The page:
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The Park contains numerous petroglyphs, images carved on the rock walls by prehistoric people. The upper images depicts people, and the lower one features bighorn sheep,

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We hiked the Capitol Gorge.

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I’m a sucker for a starburst sun.

Utah, Day 4

We decided to forego the sunrise this morning to have a longer day on the trail.

Canyonlands Shafer Trail-1

We headed out on Potash Road and the Shafer Swithchbacks Trail.

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This balanced rock marks our left turn.

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Can’t beat the vivid blue sky and fascinating rock formations.

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Beautiful!

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The trail took us above the Colorado River.

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We were 1,000 feet above the river.

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Crazy rock formations

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The Shafer Switchbacks we drove- and this is just a beginner level trail, a mere bunny slope.

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The trail ended near the entrance to the Island in the Sky unit of Canyonlands National Park. This is the view under Mesa Arch.

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We saw just 2 other vehicles on the trail, but the Park was crowded. It was difficult to get a shot of the arch without including people.

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After leaving the Park we did part of the Mineral Point Trail, which overlooks the Green River, then called it a day. Tomorrow we will move to a new location,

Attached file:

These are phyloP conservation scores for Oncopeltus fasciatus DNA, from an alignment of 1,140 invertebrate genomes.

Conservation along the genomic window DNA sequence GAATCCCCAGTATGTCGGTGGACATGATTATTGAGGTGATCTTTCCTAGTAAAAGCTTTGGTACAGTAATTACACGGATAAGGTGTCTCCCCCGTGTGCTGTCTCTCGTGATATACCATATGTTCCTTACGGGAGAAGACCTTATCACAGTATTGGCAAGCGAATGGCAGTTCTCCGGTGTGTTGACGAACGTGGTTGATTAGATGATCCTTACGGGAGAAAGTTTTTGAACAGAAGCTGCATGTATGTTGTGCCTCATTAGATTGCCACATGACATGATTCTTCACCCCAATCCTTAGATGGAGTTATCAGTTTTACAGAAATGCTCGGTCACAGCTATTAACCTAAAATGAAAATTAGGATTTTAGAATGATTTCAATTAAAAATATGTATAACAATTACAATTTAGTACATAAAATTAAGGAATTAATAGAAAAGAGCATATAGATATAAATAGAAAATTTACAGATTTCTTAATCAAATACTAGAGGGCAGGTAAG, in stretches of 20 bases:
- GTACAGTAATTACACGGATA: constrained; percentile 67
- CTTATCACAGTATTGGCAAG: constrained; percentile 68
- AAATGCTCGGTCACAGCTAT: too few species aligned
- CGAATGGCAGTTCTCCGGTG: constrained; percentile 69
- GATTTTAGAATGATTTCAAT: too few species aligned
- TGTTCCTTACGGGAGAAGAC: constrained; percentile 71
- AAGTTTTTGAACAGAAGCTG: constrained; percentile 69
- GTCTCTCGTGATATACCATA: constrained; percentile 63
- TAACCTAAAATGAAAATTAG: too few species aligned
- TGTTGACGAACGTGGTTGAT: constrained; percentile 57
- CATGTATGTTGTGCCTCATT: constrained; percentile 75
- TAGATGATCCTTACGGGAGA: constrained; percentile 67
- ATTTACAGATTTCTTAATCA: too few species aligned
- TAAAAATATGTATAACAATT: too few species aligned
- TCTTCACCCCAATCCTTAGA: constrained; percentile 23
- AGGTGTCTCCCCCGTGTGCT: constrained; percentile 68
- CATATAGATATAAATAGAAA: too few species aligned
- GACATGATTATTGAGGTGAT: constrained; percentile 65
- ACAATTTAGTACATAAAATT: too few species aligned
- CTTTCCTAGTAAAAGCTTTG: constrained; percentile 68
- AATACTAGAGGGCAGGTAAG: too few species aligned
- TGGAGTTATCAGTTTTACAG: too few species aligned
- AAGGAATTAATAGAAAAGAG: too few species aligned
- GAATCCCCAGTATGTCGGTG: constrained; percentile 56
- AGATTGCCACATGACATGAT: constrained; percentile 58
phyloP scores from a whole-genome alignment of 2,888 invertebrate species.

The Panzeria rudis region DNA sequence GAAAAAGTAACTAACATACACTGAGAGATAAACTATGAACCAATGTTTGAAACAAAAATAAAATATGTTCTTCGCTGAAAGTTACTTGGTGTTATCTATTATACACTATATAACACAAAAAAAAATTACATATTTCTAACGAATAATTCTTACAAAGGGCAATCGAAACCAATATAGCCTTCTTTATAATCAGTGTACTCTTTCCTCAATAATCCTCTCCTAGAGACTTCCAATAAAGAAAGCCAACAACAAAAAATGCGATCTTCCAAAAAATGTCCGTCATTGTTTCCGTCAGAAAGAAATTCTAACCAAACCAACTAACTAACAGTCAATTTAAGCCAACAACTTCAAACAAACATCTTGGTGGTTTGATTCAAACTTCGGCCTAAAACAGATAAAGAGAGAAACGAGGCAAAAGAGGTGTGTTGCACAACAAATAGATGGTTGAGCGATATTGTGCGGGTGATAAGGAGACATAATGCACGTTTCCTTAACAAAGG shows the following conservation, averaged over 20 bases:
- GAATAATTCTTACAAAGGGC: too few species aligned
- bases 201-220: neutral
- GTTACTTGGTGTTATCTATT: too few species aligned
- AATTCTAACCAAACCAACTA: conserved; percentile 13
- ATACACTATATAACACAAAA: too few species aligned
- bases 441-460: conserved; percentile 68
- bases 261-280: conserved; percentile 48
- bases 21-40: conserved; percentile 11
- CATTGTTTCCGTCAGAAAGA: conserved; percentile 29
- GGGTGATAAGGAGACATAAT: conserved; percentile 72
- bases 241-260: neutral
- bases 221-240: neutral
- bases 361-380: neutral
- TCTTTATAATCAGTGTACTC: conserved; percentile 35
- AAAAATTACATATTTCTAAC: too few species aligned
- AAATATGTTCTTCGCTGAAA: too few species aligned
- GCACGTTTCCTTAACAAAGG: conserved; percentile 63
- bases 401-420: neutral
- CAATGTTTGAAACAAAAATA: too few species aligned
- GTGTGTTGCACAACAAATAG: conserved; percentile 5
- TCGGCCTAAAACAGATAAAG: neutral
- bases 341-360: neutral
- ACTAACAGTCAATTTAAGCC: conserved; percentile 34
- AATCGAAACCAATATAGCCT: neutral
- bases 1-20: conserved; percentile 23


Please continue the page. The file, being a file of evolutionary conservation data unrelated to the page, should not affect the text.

Utah, Day 3

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Arches National Park was this morning’s destination, and we were ready to shoot before sunrise.

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The clouds cooperated perfectly this morning. We entered the park around 0630 and drove right in. By 0730 cars were backed up at the entrance, and faced a 30-minute wait. The early bird gets the sunrise!

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North and South Windows, two of the more than 2,000 arches in the park. Mark was reminded of a pair of eyeglasses!

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Turret Arch

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Delicate Arch, the most photographed of all the Park’s arches. Most are visible only after a  strenuous hike.

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Balanced Rock, one of dozens, but this is the most well-known.

After lunch we drove the Gemini Bridges 4×4 trail.  The first section was a shelf road, hugging the edge of the rock face and winding around with amazing view of the Moab Valley far below. We didn’t have a chance to pull over to take photographs on this very narrow trail, and I did not look over the edge most of the time. If all of Utah’s roads with dizzying drop-offs required the installation of guard rails, the state would go broke!

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One of the Gemini (twin) bridges. A bridge is an arch that goes over water, at least during the rainy season.

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Looking under the bridge- enough to make my stomach do flip-flops.

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The surrounding landscape.